Inconsistency. The other puppet string. I used to say I’m consistently inconsistent. I blamed it on my personality. I’m a free spirit. A rebel. I can’t be tied down by routine, schedules and regimens. But as the years catch up to me, and the longer I walk with the Holy Spirit, I’m seeing this is also an area I must allow Him to reshape.

Ok, I invite you into this Lord. What do you want to say to me in this?
His answer came quickly and clearly, in a phrase I felt rise from my heart: My grace is enough. Huh? Oh great! A nice little Sunday school answer. What does that even mean, My grace is enough?

Ironically enough, my name Anna, means “grace, or gracious one.” Maybe it’s not so ironic after all. Through this deeper search in my heart, The Lord began to unravel me.

I operate so much of my life under fearful compulsion, what I “ought” to do because I’m searching for acceptance, but compulsion breeds rebellion and rebellion breeds inconsistency.

Fear–>Compulsion–>Rebellion–>Inconsistency

He says, I want you to learn how to operate under grace because grace breeds gratitude and gratitude breeds love and you guessed it, perfect love casts out fear.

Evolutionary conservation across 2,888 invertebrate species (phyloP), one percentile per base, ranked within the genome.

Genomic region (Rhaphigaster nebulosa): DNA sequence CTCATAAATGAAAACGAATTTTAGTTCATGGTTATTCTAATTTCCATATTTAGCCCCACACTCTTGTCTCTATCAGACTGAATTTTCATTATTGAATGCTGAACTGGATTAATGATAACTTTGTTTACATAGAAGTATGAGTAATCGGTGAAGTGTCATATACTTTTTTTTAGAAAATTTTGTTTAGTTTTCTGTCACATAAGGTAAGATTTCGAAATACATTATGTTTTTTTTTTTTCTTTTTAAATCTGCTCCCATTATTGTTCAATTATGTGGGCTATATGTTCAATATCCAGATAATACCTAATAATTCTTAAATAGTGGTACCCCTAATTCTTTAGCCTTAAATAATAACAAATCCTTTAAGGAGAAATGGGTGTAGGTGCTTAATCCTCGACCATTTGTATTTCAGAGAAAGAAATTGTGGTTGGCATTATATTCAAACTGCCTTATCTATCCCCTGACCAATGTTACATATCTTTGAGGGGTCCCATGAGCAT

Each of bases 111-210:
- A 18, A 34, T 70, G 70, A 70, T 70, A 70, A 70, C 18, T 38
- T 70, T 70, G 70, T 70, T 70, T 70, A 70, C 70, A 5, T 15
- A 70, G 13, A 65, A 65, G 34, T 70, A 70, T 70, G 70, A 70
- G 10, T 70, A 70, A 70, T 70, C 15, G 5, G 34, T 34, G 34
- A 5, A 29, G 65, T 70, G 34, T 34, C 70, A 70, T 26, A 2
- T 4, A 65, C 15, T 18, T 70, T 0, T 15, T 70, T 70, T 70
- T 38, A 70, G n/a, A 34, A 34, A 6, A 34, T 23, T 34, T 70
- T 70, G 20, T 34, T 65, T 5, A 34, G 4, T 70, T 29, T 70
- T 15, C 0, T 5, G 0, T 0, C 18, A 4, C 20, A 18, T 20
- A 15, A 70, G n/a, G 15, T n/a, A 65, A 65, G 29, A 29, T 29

Grace–>Gratitude–>Love–>FEAR

I don’t know what it means yet, to be perfected in love. Perhaps it’s not possible on this side of heaven. However, I do know where to go to learn perfect love.

Love Himself.

Likewise, grace is a hard concept to grasp. It doesn’t make sense to our finite minds and I’ve never, truly understood it as fully as I would like. It’s hard to define, hard to articulate and even harder to accept. I was wrestling with this when again the Lord brought another thought to mind. It’s defined through your relationship with Me. Of course. Here I am trying to figure it all out, on my own, in my own strength, looking for an answer when the answer is simply: Him. I don’t have to figure it out, that’s what makes Him God. The miraculous mystery of His grace and love, undeserved, but lavishly given. To be enjoyed not questioned, worn, not wary, and accepted no matter the circumstances.

I pray you also find that grace and perhaps skip the part where you think you have to earn it. Let my experience free you from the burden of learning the hard way and perhaps compel you to join me in the pursuit of perfect love.